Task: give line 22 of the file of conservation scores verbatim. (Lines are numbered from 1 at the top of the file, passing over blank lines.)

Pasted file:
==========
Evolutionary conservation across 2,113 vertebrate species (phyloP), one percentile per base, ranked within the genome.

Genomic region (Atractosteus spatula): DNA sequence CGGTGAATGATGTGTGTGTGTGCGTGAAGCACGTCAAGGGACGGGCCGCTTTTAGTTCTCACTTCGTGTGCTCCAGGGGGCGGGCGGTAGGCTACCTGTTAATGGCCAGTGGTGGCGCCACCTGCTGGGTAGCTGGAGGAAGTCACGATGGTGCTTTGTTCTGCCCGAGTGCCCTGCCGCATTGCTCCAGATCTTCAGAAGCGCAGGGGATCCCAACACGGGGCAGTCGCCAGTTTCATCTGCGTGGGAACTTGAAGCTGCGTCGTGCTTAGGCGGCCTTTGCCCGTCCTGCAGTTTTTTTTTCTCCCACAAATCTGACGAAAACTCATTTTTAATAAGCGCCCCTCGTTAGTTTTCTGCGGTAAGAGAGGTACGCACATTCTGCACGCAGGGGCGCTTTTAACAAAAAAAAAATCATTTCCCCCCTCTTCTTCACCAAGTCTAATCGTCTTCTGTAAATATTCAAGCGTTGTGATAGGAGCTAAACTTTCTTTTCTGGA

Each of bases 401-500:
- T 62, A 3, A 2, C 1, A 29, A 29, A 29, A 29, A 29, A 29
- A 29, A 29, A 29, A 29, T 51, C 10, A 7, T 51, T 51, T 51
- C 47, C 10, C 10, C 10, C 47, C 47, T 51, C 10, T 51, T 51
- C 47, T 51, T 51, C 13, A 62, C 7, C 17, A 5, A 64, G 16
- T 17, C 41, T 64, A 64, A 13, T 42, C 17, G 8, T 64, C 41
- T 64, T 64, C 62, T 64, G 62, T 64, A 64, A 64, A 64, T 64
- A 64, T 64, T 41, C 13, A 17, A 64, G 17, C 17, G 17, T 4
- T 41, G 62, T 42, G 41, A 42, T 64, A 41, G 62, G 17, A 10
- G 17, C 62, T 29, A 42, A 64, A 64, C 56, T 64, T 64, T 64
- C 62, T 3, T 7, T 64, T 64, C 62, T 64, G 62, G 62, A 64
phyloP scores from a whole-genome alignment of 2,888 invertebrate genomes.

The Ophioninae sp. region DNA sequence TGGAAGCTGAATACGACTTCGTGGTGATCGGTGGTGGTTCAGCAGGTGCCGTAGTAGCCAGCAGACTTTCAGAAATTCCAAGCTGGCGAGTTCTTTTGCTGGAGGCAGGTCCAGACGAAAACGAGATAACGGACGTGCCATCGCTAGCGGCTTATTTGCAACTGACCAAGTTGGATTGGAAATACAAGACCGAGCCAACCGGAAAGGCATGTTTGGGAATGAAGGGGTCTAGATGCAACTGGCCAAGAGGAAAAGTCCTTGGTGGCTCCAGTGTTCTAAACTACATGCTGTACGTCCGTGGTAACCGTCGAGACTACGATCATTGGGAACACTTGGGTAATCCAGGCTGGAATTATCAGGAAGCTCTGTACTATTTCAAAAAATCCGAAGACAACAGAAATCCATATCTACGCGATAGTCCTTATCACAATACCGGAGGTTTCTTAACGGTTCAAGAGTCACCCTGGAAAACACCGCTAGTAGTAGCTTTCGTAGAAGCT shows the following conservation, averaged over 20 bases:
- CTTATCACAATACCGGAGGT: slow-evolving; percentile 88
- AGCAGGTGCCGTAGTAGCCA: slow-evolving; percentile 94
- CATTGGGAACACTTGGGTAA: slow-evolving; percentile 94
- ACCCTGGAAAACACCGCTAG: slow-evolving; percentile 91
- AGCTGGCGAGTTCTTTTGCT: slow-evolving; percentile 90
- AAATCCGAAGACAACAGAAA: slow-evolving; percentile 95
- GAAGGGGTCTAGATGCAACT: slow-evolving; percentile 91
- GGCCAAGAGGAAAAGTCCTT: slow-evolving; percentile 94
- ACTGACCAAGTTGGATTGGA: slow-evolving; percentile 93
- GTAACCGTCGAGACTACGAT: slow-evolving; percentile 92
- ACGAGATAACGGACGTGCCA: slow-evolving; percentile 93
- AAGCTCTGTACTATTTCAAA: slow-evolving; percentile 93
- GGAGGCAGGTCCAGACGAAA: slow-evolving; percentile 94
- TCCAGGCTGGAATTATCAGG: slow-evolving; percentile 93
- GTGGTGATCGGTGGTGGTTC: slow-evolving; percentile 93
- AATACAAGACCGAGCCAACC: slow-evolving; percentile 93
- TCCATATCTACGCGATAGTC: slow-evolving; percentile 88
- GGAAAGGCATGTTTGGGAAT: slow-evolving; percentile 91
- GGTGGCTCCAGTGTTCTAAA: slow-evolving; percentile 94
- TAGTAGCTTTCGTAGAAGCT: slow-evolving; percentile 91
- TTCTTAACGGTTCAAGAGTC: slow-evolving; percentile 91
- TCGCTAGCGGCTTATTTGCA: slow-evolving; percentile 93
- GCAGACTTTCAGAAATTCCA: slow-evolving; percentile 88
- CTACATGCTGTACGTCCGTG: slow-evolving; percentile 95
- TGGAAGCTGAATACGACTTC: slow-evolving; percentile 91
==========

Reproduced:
- GAAGGGGTCTAGATGCAACT: slow-evolving; percentile 91